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Mining protest turns violent; 6 hurt


11:11 PM December 15th, 2012

December 15th, 2012 11:11 PM

A GROUP of residents blocks the path of a bulldozer to stop a clearing operation by a mining firm in Nueva Vizcaya. CONTRIBUTED PHOTO

BAYOMBONG, Nueva Vizcaya—Six people suffered injuries when villagers clashed with work crews and policemen as they tried to block a clearing operation to make way for a mining project in upland Runruno village in Quezon town.

Witnesses told the Philippine Daily Inquirer on Saturday that the scuffles ensued on December 12 when bulldozers broke a human barricade composed of about 70 villagers. The crewmen were brought in to develop the site for a gold-molybdenum project of FCF Minerals Inc., an Australian firm.

FCF has not issued a statement about the incident despite requests made by the Inquirer. The firm’s country manager, Craig Watkins, did not respond to telephone calls and text messages.

“Those injured were shoved during the melee. Others were hit by police truncheons,” said a witness, who asked not to be named for fear of reprisal from the authorities.

The villagers tried to prevent FCF’s entry into a 6,839-square meter property owned by Dolphy and Teresa Tindaan, who filed a lawsuit last year to stop the operation. The couple feared that their property would be affected by the operation.

On December 10, Judge Fernando Flor of the regional trial court here ordered the opening of a 20-meter access road that would allow FCF to start its clearing activities. The judge’s order was intended as an interim measure while the hearing of the Tindaans’ complaint continued.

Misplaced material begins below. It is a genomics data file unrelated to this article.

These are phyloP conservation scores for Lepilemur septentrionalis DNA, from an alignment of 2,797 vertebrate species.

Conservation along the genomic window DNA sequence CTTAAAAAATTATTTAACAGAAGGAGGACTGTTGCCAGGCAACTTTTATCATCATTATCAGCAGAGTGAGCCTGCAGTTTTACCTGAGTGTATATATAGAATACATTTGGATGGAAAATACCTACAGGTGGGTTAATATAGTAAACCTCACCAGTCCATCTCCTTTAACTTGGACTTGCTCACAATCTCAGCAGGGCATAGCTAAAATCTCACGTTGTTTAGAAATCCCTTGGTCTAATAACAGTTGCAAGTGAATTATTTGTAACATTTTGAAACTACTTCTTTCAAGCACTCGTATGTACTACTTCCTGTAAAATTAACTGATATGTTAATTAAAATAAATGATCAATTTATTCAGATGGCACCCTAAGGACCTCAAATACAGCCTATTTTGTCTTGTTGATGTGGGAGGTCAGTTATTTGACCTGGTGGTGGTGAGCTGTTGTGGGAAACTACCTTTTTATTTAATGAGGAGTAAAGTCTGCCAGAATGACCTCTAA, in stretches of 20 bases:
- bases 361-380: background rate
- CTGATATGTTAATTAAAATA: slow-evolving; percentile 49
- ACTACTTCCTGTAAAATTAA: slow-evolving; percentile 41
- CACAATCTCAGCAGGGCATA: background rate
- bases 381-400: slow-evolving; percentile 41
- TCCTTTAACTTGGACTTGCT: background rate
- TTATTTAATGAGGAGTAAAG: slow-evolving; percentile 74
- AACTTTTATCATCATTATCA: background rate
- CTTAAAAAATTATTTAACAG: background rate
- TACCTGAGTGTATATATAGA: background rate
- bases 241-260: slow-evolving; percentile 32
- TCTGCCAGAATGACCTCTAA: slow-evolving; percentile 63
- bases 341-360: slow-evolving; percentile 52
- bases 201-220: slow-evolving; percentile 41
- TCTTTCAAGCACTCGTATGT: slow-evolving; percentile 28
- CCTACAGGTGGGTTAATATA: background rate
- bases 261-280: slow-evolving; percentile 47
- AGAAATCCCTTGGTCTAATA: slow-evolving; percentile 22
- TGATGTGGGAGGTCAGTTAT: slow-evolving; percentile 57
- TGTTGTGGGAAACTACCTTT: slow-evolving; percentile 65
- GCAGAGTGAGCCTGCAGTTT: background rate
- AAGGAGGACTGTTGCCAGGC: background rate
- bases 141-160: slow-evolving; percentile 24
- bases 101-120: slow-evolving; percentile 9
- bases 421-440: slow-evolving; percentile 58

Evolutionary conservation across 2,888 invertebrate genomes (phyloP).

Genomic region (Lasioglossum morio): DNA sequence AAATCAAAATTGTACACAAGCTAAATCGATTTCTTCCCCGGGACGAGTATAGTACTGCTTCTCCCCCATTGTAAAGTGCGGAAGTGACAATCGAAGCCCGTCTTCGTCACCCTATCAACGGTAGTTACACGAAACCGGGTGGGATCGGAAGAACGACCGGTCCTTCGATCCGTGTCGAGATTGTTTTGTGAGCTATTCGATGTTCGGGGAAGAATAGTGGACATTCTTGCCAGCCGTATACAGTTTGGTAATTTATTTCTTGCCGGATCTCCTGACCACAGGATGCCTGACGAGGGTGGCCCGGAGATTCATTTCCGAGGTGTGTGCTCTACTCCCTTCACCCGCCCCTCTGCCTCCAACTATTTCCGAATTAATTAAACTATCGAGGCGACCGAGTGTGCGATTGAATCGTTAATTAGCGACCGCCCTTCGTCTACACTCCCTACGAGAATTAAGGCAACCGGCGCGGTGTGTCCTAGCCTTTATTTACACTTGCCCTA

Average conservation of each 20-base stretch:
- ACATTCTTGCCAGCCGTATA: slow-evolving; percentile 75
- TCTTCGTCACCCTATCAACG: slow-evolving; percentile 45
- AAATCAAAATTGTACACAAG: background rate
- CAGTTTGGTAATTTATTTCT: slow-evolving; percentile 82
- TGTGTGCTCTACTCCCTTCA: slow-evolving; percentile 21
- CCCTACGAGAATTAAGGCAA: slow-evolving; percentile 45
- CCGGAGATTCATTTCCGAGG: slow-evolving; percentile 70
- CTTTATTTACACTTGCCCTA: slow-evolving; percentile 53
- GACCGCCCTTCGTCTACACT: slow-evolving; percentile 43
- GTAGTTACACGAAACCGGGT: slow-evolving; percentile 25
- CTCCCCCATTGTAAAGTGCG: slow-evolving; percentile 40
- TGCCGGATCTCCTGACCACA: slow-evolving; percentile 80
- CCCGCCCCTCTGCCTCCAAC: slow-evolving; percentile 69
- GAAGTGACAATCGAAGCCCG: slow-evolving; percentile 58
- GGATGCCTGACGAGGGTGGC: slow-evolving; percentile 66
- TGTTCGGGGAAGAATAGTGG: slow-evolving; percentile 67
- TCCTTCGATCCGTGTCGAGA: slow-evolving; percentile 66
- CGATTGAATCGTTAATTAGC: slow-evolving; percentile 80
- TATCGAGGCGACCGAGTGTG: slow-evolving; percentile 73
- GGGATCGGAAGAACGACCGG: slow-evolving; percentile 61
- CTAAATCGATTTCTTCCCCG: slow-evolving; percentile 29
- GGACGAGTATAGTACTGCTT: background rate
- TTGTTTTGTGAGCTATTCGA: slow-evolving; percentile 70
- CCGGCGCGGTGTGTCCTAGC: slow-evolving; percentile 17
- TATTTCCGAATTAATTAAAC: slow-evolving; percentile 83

“Some of those who were injured were treated for minor cuts, while others were brought to the hospital. A medical team from the police was said to be around but they did not trust the police because they were (supporting the) mining company,” said Jonathan Humiwat, president of the Bit-ang Runruno Residents Association, a people’s organization.

A number of villagers blocking the clearing operations found themselves half buried in loose soil, Humiwat said.

In his report, Senior Superintendent Valfrie Tabian, provincial police director, described the clearing operation as “generally peaceful and orderly” and “with successful results.”

When asked, Tabian said the police did not take sides and were at the clearing site to maintain order. Melvin Gascon, Inquirer Northern Luzon

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